CEFC backs non-profit to boost community housing energy efficiency

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The Clean Energy Finance Corporation will loan $60 million to a NSW community housing developer to build more than 200 new energy efficient homes and retrofit another 4,300 older properties with energy efficient technologies.

The CEFC will provide the funds to the SGCH in long-term senior debt, allowing the not-for-profit to build more energy efficient, low-income housing, while giving existing tenants lower energy costs, and reducing the carbon footprint of its housing portfolio.


The CEFC-financed properties will be built to a minimum 4-star Green star rating or a 7-star rating under the Nationwide House Energy Rating Scheme (NatHERS). The improvements to existing housing stock would be made to lighting, heating and cooling.

Funding will also be allocated to sustainability and energy efficiency initiatives that will help some of SGCH’s existing tenants lower their electricity bills.

“This initiative will help accelerate the delivery of more sustainable and energy efficient social and community housing,” CEFC CEO Oliver Yates said.

“People on low incomes are particularly impacted by rising energy prices, but they lack the capital for energy efficiency upgrades and are more likely to own inefficient appliances.”

Indeed, according to ACOSS, the lowest income households spend 7 per cent of disposable income on energy, compared to 2.6 per cent for the highest income households.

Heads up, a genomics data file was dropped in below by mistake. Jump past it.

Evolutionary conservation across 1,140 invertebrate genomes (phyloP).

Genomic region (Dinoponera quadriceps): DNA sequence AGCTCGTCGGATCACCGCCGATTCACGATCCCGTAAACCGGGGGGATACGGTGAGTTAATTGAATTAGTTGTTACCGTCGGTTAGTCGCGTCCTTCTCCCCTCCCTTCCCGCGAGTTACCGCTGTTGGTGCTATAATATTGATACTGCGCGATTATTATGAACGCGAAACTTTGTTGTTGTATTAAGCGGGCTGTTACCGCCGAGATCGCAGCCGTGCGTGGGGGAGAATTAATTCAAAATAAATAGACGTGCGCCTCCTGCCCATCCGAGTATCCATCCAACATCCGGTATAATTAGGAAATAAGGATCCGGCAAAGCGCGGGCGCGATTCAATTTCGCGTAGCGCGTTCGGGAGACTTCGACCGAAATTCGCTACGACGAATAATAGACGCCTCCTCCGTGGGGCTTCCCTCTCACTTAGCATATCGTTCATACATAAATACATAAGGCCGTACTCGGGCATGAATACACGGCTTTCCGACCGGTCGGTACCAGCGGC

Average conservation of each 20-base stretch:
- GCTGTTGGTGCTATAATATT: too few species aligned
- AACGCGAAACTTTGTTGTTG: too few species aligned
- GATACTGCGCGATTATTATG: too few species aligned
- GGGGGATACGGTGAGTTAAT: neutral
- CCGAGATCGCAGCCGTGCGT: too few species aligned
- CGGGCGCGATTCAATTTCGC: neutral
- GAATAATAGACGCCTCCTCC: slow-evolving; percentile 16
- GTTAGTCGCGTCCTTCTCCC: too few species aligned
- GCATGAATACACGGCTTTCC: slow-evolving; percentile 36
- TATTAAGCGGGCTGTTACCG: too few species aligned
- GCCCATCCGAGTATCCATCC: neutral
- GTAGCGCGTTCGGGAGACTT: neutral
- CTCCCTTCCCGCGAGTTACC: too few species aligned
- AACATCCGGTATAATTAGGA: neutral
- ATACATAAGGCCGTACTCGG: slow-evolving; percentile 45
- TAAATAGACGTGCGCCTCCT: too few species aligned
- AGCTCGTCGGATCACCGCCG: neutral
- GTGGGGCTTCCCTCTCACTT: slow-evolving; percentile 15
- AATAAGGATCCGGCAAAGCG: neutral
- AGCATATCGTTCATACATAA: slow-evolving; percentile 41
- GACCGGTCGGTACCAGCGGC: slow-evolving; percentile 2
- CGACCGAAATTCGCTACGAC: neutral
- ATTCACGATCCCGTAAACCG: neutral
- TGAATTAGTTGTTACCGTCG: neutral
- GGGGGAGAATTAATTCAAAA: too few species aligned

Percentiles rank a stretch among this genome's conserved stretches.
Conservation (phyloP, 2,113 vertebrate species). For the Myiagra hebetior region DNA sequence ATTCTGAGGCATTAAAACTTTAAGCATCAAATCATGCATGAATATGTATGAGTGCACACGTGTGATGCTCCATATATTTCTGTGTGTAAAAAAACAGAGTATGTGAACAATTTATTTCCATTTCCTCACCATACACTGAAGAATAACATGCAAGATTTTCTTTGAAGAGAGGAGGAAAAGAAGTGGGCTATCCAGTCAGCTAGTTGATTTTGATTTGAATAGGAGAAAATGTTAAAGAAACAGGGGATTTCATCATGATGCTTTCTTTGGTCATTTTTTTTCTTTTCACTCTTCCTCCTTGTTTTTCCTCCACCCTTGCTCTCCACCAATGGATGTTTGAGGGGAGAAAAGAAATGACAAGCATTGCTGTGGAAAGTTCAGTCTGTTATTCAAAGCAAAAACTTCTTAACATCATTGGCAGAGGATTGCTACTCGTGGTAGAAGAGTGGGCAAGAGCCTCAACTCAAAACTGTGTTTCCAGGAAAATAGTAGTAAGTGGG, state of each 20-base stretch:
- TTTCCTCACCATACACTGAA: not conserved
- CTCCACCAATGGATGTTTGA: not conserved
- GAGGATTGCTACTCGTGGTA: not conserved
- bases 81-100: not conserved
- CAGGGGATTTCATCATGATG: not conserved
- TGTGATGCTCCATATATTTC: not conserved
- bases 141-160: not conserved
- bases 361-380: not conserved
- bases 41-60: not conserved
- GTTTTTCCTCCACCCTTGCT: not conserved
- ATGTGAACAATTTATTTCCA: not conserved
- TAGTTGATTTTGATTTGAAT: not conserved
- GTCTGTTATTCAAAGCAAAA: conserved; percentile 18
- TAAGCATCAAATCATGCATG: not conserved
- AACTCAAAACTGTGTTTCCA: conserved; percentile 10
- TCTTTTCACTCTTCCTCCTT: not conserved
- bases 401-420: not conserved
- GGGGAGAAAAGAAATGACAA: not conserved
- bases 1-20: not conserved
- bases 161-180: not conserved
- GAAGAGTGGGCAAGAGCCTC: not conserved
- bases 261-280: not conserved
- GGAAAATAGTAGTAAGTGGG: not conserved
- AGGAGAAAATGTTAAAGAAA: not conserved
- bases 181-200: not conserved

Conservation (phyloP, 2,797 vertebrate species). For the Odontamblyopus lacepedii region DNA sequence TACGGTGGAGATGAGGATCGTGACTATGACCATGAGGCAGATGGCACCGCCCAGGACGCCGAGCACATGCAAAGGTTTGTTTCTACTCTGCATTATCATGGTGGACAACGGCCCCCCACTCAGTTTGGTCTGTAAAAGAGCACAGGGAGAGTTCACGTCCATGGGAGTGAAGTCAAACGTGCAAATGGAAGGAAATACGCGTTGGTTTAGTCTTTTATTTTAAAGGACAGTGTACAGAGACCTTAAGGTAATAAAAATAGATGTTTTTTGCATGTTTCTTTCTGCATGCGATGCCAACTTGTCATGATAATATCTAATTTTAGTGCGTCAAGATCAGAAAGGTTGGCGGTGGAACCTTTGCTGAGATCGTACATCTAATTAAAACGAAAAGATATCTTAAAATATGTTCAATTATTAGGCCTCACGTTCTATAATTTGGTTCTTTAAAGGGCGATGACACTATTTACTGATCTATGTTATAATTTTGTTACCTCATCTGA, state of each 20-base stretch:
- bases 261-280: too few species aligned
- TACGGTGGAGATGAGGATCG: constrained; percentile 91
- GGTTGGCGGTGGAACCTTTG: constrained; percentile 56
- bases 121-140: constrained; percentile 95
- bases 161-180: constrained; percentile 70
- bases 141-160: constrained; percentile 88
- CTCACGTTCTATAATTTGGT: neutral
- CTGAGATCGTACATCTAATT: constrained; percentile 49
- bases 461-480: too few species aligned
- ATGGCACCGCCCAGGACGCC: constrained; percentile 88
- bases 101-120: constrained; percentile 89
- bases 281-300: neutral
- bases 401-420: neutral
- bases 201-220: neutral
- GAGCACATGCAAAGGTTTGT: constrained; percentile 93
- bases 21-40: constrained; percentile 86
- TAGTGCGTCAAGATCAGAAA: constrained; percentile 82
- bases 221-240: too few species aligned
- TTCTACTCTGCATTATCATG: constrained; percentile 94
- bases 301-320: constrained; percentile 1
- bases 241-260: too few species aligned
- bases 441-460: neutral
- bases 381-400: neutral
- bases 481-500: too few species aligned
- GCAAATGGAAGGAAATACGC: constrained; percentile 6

Yates said the collaboration with the not-for-profit – a first of its kind in Australia – was a great demonstration of how the CEFC could work across different sectors to help unlock the environmental, economic and social benefits of energy efficiency and renewables, helping to make it a wider investment priority.

“The CEFC is able to make finance available over a longer period, allowing the benefits of lower operating costs to be passed on to the tenants,” he said.

“This model will help make such investments more appealing for the housing sector to meet growing needs for more sustainable social housing.”

Yates said the results of the efficiency program would be documented, to help inform the CEFC’s future investment priorities in the community housing sector.  


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